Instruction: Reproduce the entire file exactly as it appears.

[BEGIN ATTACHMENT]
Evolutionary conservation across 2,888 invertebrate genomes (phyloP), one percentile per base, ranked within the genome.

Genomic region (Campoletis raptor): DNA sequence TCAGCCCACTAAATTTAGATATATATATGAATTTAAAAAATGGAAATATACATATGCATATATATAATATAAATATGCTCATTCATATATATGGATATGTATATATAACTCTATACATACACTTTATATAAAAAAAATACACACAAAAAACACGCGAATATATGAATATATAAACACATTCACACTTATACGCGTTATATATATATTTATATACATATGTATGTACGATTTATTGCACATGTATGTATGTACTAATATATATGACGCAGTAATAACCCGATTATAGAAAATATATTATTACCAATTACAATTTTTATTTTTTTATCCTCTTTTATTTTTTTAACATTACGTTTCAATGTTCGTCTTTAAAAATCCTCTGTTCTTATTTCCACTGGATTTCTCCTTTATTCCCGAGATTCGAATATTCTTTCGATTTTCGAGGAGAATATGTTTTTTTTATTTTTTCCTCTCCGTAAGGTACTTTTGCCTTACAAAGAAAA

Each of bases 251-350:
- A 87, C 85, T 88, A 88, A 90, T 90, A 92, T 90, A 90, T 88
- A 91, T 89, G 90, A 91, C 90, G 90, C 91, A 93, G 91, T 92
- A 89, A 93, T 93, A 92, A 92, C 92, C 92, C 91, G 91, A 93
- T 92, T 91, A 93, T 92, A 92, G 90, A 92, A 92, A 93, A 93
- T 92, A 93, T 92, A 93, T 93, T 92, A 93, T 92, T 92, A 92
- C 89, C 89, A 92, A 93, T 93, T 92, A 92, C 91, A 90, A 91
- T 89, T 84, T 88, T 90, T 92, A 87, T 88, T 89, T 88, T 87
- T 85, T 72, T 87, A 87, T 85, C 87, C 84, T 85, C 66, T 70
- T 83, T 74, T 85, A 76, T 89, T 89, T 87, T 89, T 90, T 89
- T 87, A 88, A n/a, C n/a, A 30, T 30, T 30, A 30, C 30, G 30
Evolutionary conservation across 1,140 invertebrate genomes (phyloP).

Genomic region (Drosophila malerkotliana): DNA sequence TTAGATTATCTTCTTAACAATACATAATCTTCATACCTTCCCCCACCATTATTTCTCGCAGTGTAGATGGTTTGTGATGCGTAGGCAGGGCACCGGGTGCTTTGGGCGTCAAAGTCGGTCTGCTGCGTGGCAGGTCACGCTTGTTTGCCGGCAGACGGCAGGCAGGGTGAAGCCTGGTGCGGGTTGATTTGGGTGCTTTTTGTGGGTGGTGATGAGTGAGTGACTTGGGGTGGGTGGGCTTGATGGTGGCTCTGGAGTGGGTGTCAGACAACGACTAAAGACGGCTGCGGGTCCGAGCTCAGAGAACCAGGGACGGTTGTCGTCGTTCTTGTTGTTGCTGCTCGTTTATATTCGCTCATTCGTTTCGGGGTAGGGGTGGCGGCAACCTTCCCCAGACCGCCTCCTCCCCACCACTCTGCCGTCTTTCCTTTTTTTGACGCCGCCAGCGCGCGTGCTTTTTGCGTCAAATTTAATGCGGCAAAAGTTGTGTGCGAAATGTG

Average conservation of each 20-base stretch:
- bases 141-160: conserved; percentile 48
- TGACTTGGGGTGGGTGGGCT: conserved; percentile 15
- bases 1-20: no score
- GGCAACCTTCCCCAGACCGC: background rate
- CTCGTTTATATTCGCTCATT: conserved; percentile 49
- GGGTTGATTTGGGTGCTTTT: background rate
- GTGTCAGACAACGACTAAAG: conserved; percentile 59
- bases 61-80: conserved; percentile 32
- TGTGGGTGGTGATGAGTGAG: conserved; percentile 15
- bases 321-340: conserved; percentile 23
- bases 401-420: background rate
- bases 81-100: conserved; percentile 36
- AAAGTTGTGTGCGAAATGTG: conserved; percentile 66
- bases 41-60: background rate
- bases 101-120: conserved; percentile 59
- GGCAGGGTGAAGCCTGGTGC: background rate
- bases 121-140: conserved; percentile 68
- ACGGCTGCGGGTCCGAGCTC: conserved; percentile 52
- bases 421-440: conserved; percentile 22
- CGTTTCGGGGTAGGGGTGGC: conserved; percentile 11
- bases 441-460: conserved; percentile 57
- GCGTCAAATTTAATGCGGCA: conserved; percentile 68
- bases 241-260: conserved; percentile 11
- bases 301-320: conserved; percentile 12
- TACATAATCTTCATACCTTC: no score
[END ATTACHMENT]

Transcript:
Evolutionary conservation across 2,888 invertebrate genomes (phyloP), one percentile per base, ranked within the genome.

Genomic region (Campoletis raptor): DNA sequence TCAGCCCACTAAATTTAGATATATATATGAATTTAAAAAATGGAAATATACATATGCATATATATAATATAAATATGCTCATTCATATATATGGATATGTATATATAACTCTATACATACACTTTATATAAAAAAAATACACACAAAAAACACGCGAATATATGAATATATAAACACATTCACACTTATACGCGTTATATATATATTTATATACATATGTATGTACGATTTATTGCACATGTATGTATGTACTAATATATATGACGCAGTAATAACCCGATTATAGAAAATATATTATTACCAATTACAATTTTTATTTTTTTATCCTCTTTTATTTTTTTAACATTACGTTTCAATGTTCGTCTTTAAAAATCCTCTGTTCTTATTTCCACTGGATTTCTCCTTTATTCCCGAGATTCGAATATTCTTTCGATTTTCGAGGAGAATATGTTTTTTTTATTTTTTCCTCTCCGTAAGGTACTTTTGCCTTACAAAGAAAA

Each of bases 251-350:
- A 87, C 85, T 88, A 88, A 90, T 90, A 92, T 90, A 90, T 88
- A 91, T 89, G 90, A 91, C 90, G 90, C 91, A 93, G 91, T 92
- A 89, A 93, T 93, A 92, A 92, C 92, C 92, C 91, G 91, A 93
- T 92, T 91, A 93, T 92, A 92, G 90, A 92, A 92, A 93, A 93
- T 92, A 93, T 92, A 93, T 93, T 92, A 93, T 92, T 92, A 92
- C 89, C 89, A 92, A 93, T 93, T 92, A 92, C 91, A 90, A 91
- T 89, T 84, T 88, T 90, T 92, A 87, T 88, T 89, T 88, T 87
- T 85, T 72, T 87, A 87, T 85, C 87, C 84, T 85, C 66, T 70
- T 83, T 74, T 85, A 76, T 89, T 89, T 87, T 89, T 90, T 89
- T 87, A 88, A n/a, C n/a, A 30, T 30, T 30, A 30, C 30, G 30
Evolutionary conservation across 1,140 invertebrate genomes (phyloP).

Genomic region (Drosophila malerkotliana): DNA sequence TTAGATTATCTTCTTAACAATACATAATCTTCATACCTTCCCCCACCATTATTTCTCGCAGTGTAGATGGTTTGTGATGCGTAGGCAGGGCACCGGGTGCTTTGGGCGTCAAAGTCGGTCTGCTGCGTGGCAGGTCACGCTTGTTTGCCGGCAGACGGCAGGCAGGGTGAAGCCTGGTGCGGGTTGATTTGGGTGCTTTTTGTGGGTGGTGATGAGTGAGTGACTTGGGGTGGGTGGGCTTGATGGTGGCTCTGGAGTGGGTGTCAGACAACGACTAAAGACGGCTGCGGGTCCGAGCTCAGAGAACCAGGGACGGTTGTCGTCGTTCTTGTTGTTGCTGCTCGTTTATATTCGCTCATTCGTTTCGGGGTAGGGGTGGCGGCAACCTTCCCCAGACCGCCTCCTCCCCACCACTCTGCCGTCTTTCCTTTTTTTGACGCCGCCAGCGCGCGTGCTTTTTGCGTCAAATTTAATGCGGCAAAAGTTGTGTGCGAAATGTG

Average conservation of each 20-base stretch:
- bases 141-160: conserved; percentile 48
- TGACTTGGGGTGGGTGGGCT: conserved; percentile 15
- bases 1-20: no score
- GGCAACCTTCCCCAGACCGC: background rate
- CTCGTTTATATTCGCTCATT: conserved; percentile 49
- GGGTTGATTTGGGTGCTTTT: background rate
- GTGTCAGACAACGACTAAAG: conserved; percentile 59
- bases 61-80: conserved; percentile 32
- TGTGGGTGGTGATGAGTGAG: conserved; percentile 15
- bases 321-340: conserved; percentile 23
- bases 401-420: background rate
- bases 81-100: conserved; percentile 36
- AAAGTTGTGTGCGAAATGTG: conserved; percentile 66
- bases 41-60: background rate
- bases 101-120: conserved; percentile 59
- GGCAGGGTGAAGCCTGGTGC: background rate
- bases 121-140: conserved; percentile 68
- ACGGCTGCGGGTCCGAGCTC: conserved; percentile 52
- bases 421-440: conserved; percentile 22
- CGTTTCGGGGTAGGGGTGGC: conserved; percentile 11
- bases 441-460: conserved; percentile 57
- GCGTCAAATTTAATGCGGCA: conserved; percentile 68
- bases 241-260: conserved; percentile 11
- bases 301-320: conserved; percentile 12
- TACATAATCTTCATACCTTC: no score